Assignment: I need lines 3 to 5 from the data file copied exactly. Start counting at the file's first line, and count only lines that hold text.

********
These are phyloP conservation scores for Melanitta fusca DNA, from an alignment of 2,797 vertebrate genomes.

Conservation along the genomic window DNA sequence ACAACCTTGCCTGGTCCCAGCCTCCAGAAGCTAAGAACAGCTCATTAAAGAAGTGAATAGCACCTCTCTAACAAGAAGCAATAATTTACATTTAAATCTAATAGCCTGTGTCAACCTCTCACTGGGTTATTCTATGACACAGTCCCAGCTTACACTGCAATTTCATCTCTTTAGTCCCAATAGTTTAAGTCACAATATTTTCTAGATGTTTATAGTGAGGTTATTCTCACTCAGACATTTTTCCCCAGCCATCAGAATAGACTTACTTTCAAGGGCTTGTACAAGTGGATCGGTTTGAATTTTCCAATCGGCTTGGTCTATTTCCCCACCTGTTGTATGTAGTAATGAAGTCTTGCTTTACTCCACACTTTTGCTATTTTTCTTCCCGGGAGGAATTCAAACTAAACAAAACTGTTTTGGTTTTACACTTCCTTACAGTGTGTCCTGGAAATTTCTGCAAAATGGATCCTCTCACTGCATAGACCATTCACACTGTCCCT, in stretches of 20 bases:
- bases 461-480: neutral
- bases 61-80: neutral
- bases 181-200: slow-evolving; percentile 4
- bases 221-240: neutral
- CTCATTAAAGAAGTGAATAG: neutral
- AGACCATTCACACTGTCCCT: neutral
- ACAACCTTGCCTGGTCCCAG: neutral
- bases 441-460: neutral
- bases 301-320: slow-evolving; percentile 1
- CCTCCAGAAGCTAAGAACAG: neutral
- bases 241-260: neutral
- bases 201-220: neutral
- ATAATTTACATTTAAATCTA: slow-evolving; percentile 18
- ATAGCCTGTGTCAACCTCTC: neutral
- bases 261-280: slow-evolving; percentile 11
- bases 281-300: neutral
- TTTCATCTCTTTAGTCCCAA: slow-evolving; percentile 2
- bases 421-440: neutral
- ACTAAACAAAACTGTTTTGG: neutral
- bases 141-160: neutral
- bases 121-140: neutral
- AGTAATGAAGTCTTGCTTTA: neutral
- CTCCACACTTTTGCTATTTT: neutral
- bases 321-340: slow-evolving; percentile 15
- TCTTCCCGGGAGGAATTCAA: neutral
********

- bases 461-480: neutral
- bases 61-80: neutral
- bases 181-200: slow-evolving; percentile 4